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I trust you speak for yourself, dear Beard. I am never an elephant!

That's good to know Odo :mrgreen: . I was worried your peanut supply was getting low <img src='/images/smileys/wink.gif' border='0' alt='Wink Smilie' /> .

Thinking back now, the Elves at Helms Deep might have worked quite well in the book, although Haldir didn't need killing off though. Tolkien might of thought to bring lots of races togther at Helms Deep aswell as Jackson maybe.

[b:2qtqjc2w]Joseph Dwarf[/b:2qtqjc2w]
That's a plausible point J Dwarf. I liked the Elves showing up at Helms Deep because it demonstrated to film-goers that Elves were battling Sauron too. I think it's a change Tolkien would have appreciated. Though, I agree killing Haldir was unnecessary <img src='/images/smileys/sad.gif' border='0' alt='Sad Smilie' /> .

By the way, whaddya think about my point regarding the Hobbits preferred Shire as likely being in the region of DorsetSHIRE <img src='/images/smileys/wink.gif' border='0' alt='Wink Smilie' /> ? (I mentioned it on the last page).

Well if Hobbits like rain and bad weather then I'm sure DorsetSHIRE'll perfect for them <img src='/images/smileys/wink.gif' border='0' alt='Wink Smilie' /> :lol: !

Btw what did you guys mean about me popping up, you should have known I was ignoring your stupidity <img src='/images/smileys/wink.gif' border='0' alt='Wink Smilie' />, I'm very serious at heart, life's too short for nonsense and tomfoolery <img src='/images/smileys/bigsmile.gif' border='0' alt='Big Smile Smilie' /> .

I wish the Dark Fantasy format was back, prosilver's a bit on the boring side <img src='/images/smileys/sad.gif' border='0' alt='Sad Smilie' /> .

Now Joseph, in regard to GB's stupidity, yes, we all know about it - but please be more tactful about it in future. You see, he does not recognize his stupidity as stupidity. In fact, I suspect he thinks of himself as being quite the wise one - and he is, if you compare him to other Americans.

(I am of course not including Tinuviel in the broad sleight on Americans, above, for we all know her wisdon shines forth like a very shiny carbuncle. She is, indeed, an American without peer - though I may be more enamoured by her perfectly shaped nose than what's good for me. And let's not forget Eldo, either, who is also peerless - and I don't mean he's blind).

Please remember, no matter how silly GB gets, we still all adore him and have little truck with people mentioning any of his perfectly true and applicable shortcomings. As to his tomfoolery - I'm not sure he's even heard the word. And as to his nonsense, well I actually find it quirkily quaintly amusing. And risking a Zennian point-of-view - if such a thing exists - his nonsense may in fact turn out to be a pure form of wisdom (however unlikely that may be), so let's keep an open mind, shall we.

I have always found you a polite chap, Joseph, and I sincerely hope in taking on your newfound name you have not also taken on something of a sinister aspect?

Btw is DorsetSHIRE really so similar to YorkSHIRE?

Sorry to butt in but I'm afraid I just cant let your comments JD and GB pass concerning the elves at Helms Deep. My first point is a Tolkiencentric point- your belief he may have changed Helms Deep is based on the assumption the issue of the elves fighting was not addressed. It is mentioned several times in the main text and in the appendices as well as in other writings. This tells me a scholar such as Tolkien decided not to include the elves part in things for reasons of narrative (as he did with Arwen). The whole point of Helms Deep is that it is pointless, alone the Rohirrim cannot win. It is only the intervention of Gandalf, Huorns and gathered men that the day is won. Having an elven host turn up offers far to much hope- any sign there is hope destroys the sense of dread Tolkien skilfully builds up for Helms Deep.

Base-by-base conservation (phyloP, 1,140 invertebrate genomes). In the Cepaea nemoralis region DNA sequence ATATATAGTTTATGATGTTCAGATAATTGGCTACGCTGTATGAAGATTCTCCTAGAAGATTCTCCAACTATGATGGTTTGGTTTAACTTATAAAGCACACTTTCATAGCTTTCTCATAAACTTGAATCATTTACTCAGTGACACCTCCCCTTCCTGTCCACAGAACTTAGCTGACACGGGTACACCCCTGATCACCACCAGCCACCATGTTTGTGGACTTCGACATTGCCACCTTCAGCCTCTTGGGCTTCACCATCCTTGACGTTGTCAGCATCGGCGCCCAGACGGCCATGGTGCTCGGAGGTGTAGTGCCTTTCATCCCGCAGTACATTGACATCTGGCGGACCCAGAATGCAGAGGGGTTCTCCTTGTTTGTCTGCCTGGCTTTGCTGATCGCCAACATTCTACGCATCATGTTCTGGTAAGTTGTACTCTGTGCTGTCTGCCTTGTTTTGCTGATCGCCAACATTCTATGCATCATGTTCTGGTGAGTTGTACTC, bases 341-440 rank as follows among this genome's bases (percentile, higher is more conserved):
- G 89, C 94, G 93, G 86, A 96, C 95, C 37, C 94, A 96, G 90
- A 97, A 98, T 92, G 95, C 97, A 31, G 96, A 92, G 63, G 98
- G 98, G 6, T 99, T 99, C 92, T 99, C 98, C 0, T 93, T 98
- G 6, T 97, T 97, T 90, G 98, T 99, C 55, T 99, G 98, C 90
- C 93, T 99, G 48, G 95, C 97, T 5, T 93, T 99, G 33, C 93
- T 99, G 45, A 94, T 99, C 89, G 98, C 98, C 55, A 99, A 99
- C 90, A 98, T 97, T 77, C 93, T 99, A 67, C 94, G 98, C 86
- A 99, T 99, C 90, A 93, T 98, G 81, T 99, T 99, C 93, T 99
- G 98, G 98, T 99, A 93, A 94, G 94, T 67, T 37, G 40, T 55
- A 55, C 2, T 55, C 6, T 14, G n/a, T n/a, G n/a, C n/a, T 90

My second objection is a film based one. Whilst its no doubt another rabble-rousing adaptation from PJ (I've heard in America it was common for audiences to cheer upon the elves arrival) it does seem odd (and suspicious) that as Legolas can take down a Mumakil single handled and surf downstairs on a shield whilst firing arrows, out of an entire elven host, not a single one survives the battle whilst quite a lot of untrained Rohirrim do.
And on the subject of Helms Deep PJ chickens out in my view- he shows young boys being armed for the fight but not one of them in the actual battle- this is a missed opportunity to demonstrate and confront in a moving way one of the true horrors of war. But as always PJ decided he'd rather make people cheer than contemplate.
I confess I was quite stirred by those Elves arriving (however wrong and im-Pure it was!)

And, yes, you brought up an interesting point, old Tyrant, one that had piqued my interest. Those elves disappeared even more mysteriously than they arrived, and their demise (I suspect, like you, that's what happened) goes sadly unlamented - save for Hadir who has his little poignant moment.
[quote="Odo Banks":3vrd32v2]Isn't YorkSHIRE a bitterly cold nasty place where no self-respecting Hobbit would live? Known also as Sauron's Country (or Clayton's Scotland?) Or am I thinking of another YorkSHIRE which is nowhere near as nice as [i:3vrd32v2]the [/i:3vrd32v2]YorkSHIRE you live in?


NB Hey you might be confusing YorkSHIRE for Australia - "God's Continent" - don't you think?[/quote:3vrd32v2]

saurons country? thats a bit harsh Odo. mind you i did work down the pit (coal mine) and thats a bit mordorish down there.
now i'v been living in australia for 30 years wouldnt want to live anywhere else. New zealand looks nice, would love to do the
lord of the rings tour. Have you done the tour Odo? your only a rowing boat away there from sydney.
ps. yes i do think. :lol: :lol: :lol:
I know the Elves fighting Sauron gets a [i:3um4bvnc]spare[/i:3um4bvnc] mention in the Book Petty :roll: , and also in other texts such as the appendices and the Sil; but Jackson had to find a way to demonstrate that in the film without adding another entire sub-plot. And frankly his incorporating them at Helm's Deep was a brilliant way to do so, and quite stirring as Odo says.